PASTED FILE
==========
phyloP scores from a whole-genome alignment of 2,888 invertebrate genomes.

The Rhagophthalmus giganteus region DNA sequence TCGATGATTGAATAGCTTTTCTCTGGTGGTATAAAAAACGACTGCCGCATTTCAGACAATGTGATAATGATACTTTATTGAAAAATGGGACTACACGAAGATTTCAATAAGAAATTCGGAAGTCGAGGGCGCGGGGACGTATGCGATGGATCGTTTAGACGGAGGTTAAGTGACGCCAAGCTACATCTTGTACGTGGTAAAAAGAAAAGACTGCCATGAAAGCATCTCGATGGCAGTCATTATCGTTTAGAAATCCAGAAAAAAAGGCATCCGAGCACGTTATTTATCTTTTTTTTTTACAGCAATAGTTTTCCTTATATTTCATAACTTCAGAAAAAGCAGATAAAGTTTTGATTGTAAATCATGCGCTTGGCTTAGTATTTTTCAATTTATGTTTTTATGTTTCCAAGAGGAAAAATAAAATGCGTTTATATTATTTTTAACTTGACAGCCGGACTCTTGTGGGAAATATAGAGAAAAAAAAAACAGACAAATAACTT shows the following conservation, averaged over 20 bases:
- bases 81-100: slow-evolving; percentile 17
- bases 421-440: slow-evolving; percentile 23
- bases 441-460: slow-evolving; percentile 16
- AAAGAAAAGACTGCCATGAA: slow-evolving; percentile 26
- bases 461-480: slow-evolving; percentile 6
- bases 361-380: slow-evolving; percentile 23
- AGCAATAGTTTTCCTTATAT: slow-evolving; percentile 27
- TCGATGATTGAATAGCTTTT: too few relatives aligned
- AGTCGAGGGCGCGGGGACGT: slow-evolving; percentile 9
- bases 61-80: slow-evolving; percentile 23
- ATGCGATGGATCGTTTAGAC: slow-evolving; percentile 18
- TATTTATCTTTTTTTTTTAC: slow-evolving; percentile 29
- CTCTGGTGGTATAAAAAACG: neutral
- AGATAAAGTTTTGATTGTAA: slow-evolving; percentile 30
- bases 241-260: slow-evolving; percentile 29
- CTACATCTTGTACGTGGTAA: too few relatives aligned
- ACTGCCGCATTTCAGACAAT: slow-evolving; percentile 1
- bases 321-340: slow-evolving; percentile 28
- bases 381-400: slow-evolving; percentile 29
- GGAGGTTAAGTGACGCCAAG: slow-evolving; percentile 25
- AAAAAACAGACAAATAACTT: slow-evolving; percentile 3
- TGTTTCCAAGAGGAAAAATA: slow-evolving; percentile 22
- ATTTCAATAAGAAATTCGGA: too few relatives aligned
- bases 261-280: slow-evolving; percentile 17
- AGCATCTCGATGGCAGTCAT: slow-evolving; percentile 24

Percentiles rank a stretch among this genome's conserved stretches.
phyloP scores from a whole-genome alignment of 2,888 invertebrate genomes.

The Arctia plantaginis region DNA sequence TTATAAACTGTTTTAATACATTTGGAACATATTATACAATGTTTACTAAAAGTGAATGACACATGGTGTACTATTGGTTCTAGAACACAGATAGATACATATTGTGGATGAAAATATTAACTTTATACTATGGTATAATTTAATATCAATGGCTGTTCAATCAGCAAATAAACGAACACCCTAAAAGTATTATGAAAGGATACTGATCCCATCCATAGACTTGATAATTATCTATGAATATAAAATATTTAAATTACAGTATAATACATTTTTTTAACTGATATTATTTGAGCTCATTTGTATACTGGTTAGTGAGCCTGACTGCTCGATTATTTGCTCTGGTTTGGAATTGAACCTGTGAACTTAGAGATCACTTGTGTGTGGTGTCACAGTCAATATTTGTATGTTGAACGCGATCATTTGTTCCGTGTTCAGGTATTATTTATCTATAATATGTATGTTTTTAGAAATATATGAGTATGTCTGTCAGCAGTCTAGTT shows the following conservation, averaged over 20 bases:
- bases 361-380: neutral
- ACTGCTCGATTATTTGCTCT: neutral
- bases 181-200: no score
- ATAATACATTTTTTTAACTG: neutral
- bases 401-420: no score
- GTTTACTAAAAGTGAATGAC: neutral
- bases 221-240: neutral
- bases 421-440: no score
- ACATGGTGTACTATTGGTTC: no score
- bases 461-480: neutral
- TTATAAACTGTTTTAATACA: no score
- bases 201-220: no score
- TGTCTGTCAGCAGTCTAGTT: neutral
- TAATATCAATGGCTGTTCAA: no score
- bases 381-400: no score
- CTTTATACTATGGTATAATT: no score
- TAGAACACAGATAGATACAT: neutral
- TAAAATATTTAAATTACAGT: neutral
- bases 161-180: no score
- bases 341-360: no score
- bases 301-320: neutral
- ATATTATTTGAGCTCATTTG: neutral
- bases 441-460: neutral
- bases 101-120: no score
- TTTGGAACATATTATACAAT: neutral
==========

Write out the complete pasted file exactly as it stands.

phyloP scores from a whole-genome alignment of 2,888 invertebrate genomes.

The Rhagophthalmus giganteus region DNA sequence TCGATGATTGAATAGCTTTTCTCTGGTGGTATAAAAAACGACTGCCGCATTTCAGACAATGTGATAATGATACTTTATTGAAAAATGGGACTACACGAAGATTTCAATAAGAAATTCGGAAGTCGAGGGCGCGGGGACGTATGCGATGGATCGTTTAGACGGAGGTTAAGTGACGCCAAGCTACATCTTGTACGTGGTAAAAAGAAAAGACTGCCATGAAAGCATCTCGATGGCAGTCATTATCGTTTAGAAATCCAGAAAAAAAGGCATCCGAGCACGTTATTTATCTTTTTTTTTTACAGCAATAGTTTTCCTTATATTTCATAACTTCAGAAAAAGCAGATAAAGTTTTGATTGTAAATCATGCGCTTGGCTTAGTATTTTTCAATTTATGTTTTTATGTTTCCAAGAGGAAAAATAAAATGCGTTTATATTATTTTTAACTTGACAGCCGGACTCTTGTGGGAAATATAGAGAAAAAAAAAACAGACAAATAACTT shows the following conservation, averaged over 20 bases:
- bases 81-100: slow-evolving; percentile 17
- bases 421-440: slow-evolving; percentile 23
- bases 441-460: slow-evolving; percentile 16
- AAAGAAAAGACTGCCATGAA: slow-evolving; percentile 26
- bases 461-480: slow-evolving; percentile 6
- bases 361-380: slow-evolving; percentile 23
- AGCAATAGTTTTCCTTATAT: slow-evolving; percentile 27
- TCGATGATTGAATAGCTTTT: too few relatives aligned
- AGTCGAGGGCGCGGGGACGT: slow-evolving; percentile 9
- bases 61-80: slow-evolving; percentile 23
- ATGCGATGGATCGTTTAGAC: slow-evolving; percentile 18
- TATTTATCTTTTTTTTTTAC: slow-evolving; percentile 29
- CTCTGGTGGTATAAAAAACG: neutral
- AGATAAAGTTTTGATTGTAA: slow-evolving; percentile 30
- bases 241-260: slow-evolving; percentile 29
- CTACATCTTGTACGTGGTAA: too few relatives aligned
- ACTGCCGCATTTCAGACAAT: slow-evolving; percentile 1
- bases 321-340: slow-evolving; percentile 28
- bases 381-400: slow-evolving; percentile 29
- GGAGGTTAAGTGACGCCAAG: slow-evolving; percentile 25
- AAAAAACAGACAAATAACTT: slow-evolving; percentile 3
- TGTTTCCAAGAGGAAAAATA: slow-evolving; percentile 22
- ATTTCAATAAGAAATTCGGA: too few relatives aligned
- bases 261-280: slow-evolving; percentile 17
- AGCATCTCGATGGCAGTCAT: slow-evolving; percentile 24

Percentiles rank a stretch among this genome's conserved stretches.
phyloP scores from a whole-genome alignment of 2,888 invertebrate genomes.

The Arctia plantaginis region DNA sequence TTATAAACTGTTTTAATACATTTGGAACATATTATACAATGTTTACTAAAAGTGAATGACACATGGTGTACTATTGGTTCTAGAACACAGATAGATACATATTGTGGATGAAAATATTAACTTTATACTATGGTATAATTTAATATCAATGGCTGTTCAATCAGCAAATAAACGAACACCCTAAAAGTATTATGAAAGGATACTGATCCCATCCATAGACTTGATAATTATCTATGAATATAAAATATTTAAATTACAGTATAATACATTTTTTTAACTGATATTATTTGAGCTCATTTGTATACTGGTTAGTGAGCCTGACTGCTCGATTATTTGCTCTGGTTTGGAATTGAACCTGTGAACTTAGAGATCACTTGTGTGTGGTGTCACAGTCAATATTTGTATGTTGAACGCGATCATTTGTTCCGTGTTCAGGTATTATTTATCTATAATATGTATGTTTTTAGAAATATATGAGTATGTCTGTCAGCAGTCTAGTT shows the following conservation, averaged over 20 bases:
- bases 361-380: neutral
- ACTGCTCGATTATTTGCTCT: neutral
- bases 181-200: no score
- ATAATACATTTTTTTAACTG: neutral
- bases 401-420: no score
- GTTTACTAAAAGTGAATGAC: neutral
- bases 221-240: neutral
- bases 421-440: no score
- ACATGGTGTACTATTGGTTC: no score
- bases 461-480: neutral
- TTATAAACTGTTTTAATACA: no score
- bases 201-220: no score
- TGTCTGTCAGCAGTCTAGTT: neutral
- TAATATCAATGGCTGTTCAA: no score
- bases 381-400: no score
- CTTTATACTATGGTATAATT: no score
- TAGAACACAGATAGATACAT: neutral
- TAAAATATTTAAATTACAGT: neutral
- bases 161-180: no score
- bases 341-360: no score
- bases 301-320: neutral
- ATATTATTTGAGCTCATTTG: neutral
- bases 441-460: neutral
- bases 101-120: no score
- TTTGGAACATATTATACAAT: neutral